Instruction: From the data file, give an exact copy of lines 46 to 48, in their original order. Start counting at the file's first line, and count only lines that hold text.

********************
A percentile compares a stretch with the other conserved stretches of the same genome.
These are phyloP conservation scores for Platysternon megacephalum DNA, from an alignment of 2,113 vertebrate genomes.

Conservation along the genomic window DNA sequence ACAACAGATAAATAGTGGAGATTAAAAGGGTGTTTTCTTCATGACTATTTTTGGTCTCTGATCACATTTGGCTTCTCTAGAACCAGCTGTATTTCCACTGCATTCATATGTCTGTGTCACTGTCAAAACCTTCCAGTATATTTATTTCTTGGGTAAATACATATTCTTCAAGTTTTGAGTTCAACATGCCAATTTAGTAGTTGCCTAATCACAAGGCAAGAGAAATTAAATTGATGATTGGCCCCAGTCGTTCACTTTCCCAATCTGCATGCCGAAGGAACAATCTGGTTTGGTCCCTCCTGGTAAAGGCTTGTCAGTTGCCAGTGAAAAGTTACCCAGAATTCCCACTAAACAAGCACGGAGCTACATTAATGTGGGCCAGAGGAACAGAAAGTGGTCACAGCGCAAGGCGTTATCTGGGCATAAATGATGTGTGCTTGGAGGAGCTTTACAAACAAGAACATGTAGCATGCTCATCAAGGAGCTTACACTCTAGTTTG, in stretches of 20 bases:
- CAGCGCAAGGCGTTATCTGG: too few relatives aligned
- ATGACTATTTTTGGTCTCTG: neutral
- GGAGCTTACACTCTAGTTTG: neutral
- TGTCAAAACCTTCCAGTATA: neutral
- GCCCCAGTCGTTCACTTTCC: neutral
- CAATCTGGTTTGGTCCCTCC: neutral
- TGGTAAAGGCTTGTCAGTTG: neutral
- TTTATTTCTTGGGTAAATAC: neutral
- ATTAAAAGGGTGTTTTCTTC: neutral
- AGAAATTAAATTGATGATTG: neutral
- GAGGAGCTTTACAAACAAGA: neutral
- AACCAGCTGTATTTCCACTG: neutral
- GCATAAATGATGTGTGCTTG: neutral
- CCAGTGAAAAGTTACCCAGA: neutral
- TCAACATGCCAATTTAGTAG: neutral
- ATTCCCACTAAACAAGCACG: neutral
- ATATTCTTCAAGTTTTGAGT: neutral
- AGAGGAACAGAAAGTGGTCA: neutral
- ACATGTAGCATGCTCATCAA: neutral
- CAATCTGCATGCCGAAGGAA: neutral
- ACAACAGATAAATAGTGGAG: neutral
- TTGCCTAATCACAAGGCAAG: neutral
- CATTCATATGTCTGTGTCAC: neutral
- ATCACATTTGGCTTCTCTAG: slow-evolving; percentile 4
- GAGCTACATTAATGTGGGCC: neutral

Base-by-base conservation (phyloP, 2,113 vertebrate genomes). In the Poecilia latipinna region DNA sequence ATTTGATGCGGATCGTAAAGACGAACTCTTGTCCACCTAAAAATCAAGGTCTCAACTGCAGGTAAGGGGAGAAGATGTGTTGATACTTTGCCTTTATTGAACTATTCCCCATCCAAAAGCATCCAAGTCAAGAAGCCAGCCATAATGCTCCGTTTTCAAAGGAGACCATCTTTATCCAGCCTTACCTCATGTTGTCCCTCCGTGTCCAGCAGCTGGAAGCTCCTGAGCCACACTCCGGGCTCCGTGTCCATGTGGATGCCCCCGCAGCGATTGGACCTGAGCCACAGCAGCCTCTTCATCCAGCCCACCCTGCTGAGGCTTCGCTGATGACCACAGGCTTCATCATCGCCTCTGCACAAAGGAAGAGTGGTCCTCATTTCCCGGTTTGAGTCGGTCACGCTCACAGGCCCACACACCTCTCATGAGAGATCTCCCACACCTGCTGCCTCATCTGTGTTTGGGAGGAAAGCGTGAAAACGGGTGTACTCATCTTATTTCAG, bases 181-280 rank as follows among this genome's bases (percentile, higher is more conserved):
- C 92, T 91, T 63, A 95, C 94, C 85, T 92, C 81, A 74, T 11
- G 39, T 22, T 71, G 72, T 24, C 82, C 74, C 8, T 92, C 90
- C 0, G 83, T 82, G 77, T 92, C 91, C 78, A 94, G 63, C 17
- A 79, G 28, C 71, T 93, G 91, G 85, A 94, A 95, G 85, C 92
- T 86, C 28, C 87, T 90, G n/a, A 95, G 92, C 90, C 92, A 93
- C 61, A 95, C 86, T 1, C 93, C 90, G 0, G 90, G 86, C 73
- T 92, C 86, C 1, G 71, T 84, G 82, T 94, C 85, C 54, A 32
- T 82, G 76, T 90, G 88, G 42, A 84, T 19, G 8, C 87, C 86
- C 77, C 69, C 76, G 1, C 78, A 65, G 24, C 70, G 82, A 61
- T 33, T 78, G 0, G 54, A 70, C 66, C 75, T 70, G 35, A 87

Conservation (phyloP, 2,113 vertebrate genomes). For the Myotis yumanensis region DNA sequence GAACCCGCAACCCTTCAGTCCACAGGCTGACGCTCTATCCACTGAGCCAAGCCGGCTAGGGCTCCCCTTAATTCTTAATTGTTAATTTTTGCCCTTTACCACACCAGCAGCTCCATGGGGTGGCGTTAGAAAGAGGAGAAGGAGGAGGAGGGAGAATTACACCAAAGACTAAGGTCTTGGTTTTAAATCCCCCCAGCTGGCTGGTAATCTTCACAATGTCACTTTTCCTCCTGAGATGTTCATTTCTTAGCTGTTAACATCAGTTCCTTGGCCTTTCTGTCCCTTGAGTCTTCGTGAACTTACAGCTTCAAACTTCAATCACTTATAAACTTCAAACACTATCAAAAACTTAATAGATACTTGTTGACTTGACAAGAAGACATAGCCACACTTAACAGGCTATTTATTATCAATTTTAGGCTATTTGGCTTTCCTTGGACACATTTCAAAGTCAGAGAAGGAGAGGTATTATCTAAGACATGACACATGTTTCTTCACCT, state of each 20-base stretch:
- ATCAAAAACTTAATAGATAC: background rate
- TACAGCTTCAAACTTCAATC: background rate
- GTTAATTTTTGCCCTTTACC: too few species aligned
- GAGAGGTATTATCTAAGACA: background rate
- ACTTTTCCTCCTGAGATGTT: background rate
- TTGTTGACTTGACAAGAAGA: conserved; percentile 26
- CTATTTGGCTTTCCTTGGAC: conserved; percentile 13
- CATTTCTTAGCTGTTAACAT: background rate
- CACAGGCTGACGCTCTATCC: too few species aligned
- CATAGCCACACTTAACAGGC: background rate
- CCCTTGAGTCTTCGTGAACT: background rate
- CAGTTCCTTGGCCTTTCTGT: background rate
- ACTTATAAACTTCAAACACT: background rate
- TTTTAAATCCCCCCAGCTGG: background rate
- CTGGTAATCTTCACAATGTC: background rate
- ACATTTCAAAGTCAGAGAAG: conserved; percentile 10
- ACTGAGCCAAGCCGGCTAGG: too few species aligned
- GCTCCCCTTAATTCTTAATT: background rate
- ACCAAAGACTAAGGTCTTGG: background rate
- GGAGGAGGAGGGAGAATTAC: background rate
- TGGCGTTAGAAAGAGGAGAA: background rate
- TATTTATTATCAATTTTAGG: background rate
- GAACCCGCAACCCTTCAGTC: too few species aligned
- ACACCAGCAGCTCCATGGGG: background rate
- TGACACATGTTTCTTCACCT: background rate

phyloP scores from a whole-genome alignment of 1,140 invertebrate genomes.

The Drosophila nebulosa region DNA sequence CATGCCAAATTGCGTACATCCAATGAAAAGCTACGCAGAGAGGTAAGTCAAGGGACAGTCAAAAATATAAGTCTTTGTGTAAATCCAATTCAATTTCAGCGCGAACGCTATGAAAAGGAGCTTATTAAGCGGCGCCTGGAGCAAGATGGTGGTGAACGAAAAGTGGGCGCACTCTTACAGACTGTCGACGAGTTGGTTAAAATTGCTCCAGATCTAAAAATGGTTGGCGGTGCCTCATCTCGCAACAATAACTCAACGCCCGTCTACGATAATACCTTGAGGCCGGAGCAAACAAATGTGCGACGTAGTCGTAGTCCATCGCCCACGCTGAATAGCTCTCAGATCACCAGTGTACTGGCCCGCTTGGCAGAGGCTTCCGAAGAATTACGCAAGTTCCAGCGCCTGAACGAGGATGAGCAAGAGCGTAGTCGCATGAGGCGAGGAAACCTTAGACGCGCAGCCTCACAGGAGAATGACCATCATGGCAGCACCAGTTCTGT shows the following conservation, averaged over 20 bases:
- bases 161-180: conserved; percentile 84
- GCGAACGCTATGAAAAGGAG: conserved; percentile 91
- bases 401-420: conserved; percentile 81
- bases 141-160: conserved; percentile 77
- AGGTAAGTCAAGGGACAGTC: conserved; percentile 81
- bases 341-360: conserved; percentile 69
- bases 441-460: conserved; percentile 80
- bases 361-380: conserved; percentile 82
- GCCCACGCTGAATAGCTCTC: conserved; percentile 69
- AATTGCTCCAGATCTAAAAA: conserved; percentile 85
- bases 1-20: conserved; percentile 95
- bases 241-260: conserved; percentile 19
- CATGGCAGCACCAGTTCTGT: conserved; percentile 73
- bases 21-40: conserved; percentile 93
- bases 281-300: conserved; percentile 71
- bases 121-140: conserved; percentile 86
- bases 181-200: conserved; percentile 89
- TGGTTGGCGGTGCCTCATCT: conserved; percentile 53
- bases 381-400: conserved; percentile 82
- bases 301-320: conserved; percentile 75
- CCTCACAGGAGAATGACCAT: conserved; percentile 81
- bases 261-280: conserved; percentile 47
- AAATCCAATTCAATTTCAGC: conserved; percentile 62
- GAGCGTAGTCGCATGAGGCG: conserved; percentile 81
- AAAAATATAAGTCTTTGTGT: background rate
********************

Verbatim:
- TTGTTGACTTGACAAGAAGA: conserved; percentile 26
- CTATTTGGCTTTCCTTGGAC: conserved; percentile 13
- CATTTCTTAGCTGTTAACAT: background rate